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Around the World: Virtual Cinco de Mayo Celebrations

Jennifer Merin on

The annual Cinco de Mayo festivals staged by Mexican communities across the US are always robustly anticipated events that promise lively music and dance presentations, great food and cultural insights. Of course, this year’s festivities will be virtual – and the best part of that news is that you don’t have to plan ahead or actually travel anywhere to to attend and enjoy them.

The holiday actually commemorates the Battle of Puebla, at which Mexican forces were victorious,  thereby paving the road to the withdrawal of French forces in 1867, followed by the execution of Mexico’s French-installed Emperor Maximilian and establishment of Mexico as an independent republic. 

By the 1930s, Mexican-American communities in the United States established Cinco de Mayo festivities to draw attention to and celebrate Mexican culture. The local festivities quickly became popular events. During the 1950s, corporate sponsors came on board, and the holiday flourished as an annual commercial venture and tourism attraction.

When Cinco de Mayo celebrations are staged in cities across the United States, they’re programmed with lively, colorful and entertaining daytime and evening events, replete with all of the most popular Mexican cultural traditions – the Mariachis wearing their huge sombreros and playing their toe tapping music, folk dancers showing off the best regional routines, long parades with beautifully decorated floats and exuberant revelers dressed up in their finest, most colorful Mexican regional costumes.

Of course, the parade routes are always lined with observers, and with food stalls supplying celebrants with delicious enchiladas, tamales, tacos, nachos and all the other Mexican dishes that have been added to the list of America’s favorite fast foods, and wonderful traditional drinks such as horchata and a rainbow of aguas frescas. 

The biggest and best known Cinco de Mayo celebration in the U.S. is in Los Angeles, where the holiday has been observed since 1863. The initial Los Angeles celebration was organized as a show of solidarity with Mexico, then still struggling against French rule. 

The Los Angeles Cinco de Mayo celebrations actually start at the end of April with the Fiesta Broadway, an outdoor party that fills an area of twenty downtown blocks centering around historic Olvera Street, near City Hall. Also known as El Pueblo de Los Angeles Historical Monument, Olvera Street is location of the original Spanish settlement in the city. It has beautiful old historic buildings now filled with shops selling artisanal goods and souvenirs.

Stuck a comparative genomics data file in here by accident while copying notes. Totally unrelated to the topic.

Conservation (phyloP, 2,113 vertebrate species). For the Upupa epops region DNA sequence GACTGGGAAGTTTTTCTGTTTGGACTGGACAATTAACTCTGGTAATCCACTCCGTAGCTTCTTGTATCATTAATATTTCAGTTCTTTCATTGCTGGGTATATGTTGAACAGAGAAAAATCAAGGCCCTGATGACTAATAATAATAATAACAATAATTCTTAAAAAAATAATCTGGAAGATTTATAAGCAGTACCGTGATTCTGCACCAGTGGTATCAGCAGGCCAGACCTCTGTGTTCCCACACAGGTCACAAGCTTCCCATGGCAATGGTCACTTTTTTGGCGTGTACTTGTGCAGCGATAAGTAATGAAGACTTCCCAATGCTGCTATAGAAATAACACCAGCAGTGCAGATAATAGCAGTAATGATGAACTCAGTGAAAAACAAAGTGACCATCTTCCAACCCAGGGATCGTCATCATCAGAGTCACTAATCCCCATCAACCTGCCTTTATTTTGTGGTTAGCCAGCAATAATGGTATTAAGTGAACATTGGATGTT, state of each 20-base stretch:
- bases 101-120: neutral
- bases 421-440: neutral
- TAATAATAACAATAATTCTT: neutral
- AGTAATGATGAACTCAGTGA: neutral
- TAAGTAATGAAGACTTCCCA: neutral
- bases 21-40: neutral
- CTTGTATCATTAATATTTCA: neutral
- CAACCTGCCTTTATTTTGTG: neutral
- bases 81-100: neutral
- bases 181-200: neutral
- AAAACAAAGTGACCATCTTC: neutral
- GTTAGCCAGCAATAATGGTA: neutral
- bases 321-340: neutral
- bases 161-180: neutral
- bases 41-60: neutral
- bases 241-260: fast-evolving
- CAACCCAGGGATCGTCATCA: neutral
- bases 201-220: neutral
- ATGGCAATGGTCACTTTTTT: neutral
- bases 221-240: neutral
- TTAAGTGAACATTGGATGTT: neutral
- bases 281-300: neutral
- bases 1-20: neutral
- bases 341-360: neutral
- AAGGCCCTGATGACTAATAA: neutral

Under ordinary circumstances, you could sign up for a walking tour lead by Las Angelitas del Pueblo, but as present, COVID-19 has cancelled those tours along with this year’s lively Cinco de Mayo programs. Instead, take a virtual guided tour of Olvera Street on YouTube at, following up with a longer walk through at

For the culmination of the celebration, on Cinco de Mayo, Olvera Street is decked out with red, white and green flags and colorful paper banners. There are Mariachis and other street musicians, lots of dancing, storytelling, speeches (mostly in Spanish) delivered by officials and celebrity appearances. About half a million revelers crowd the streets, and it’s great fun. You can view a mariachi performance on YouTube at

Of course food is a big part of the celebrations, and this year you can improvise at home with home delivery from your favorite local Mexican restaurant, along with your favorite Mexican beer or personal Margarita recipe.

For a dedicated virtual celebration of Cinco de Mayo, tune in for Cleveland’s online festivities. Organized by Rey and Patricia Esparza and the Cleveland Mexican Cultural Committee, programmed online celebrations are to include people preparing traditional Mexican dishes, people doing art craft activities, videos from mariachis and other activities. The Committee plans for the digital broadcast to last from 12 p.m. to 5 p.m. on May 5th via their Facebook page at

With few exceptions, American celebrations of Cinco de Mayo make little or no mention of the actual event -- that hard-won Battle of Puebla -- that initiated the holiday in the first place, and most Americans are unaware of the historic significance of the day. You might expect that the day is commemorated differently in Mexico. In fact, it actually has less significance there – except in Puebla, some 70 miles southeast of Mexico City. On Cinco de Mayo, this charming colonial city stages a brassy military parade to mark the day, and there are festive battle reenactments and a Mexican Air Force flyover. You can see the Puebla reenactment, which looks more like a Mardi Gras parade than an actual battle, on YouTube at

To get a glimpse of Cinco de Mayo celebrations in New York, Chicago and other cities, check out Getty Images’ videos at
Happy Cinco de Mayo in the safety of your home and, while celebrating, mark the date in your travel calendar for next year. You have plenty of time to choose a lively Cinco de Mayo destination and book a great travel deal that will get you there. 


Copyright 2020 Jennifer Merin


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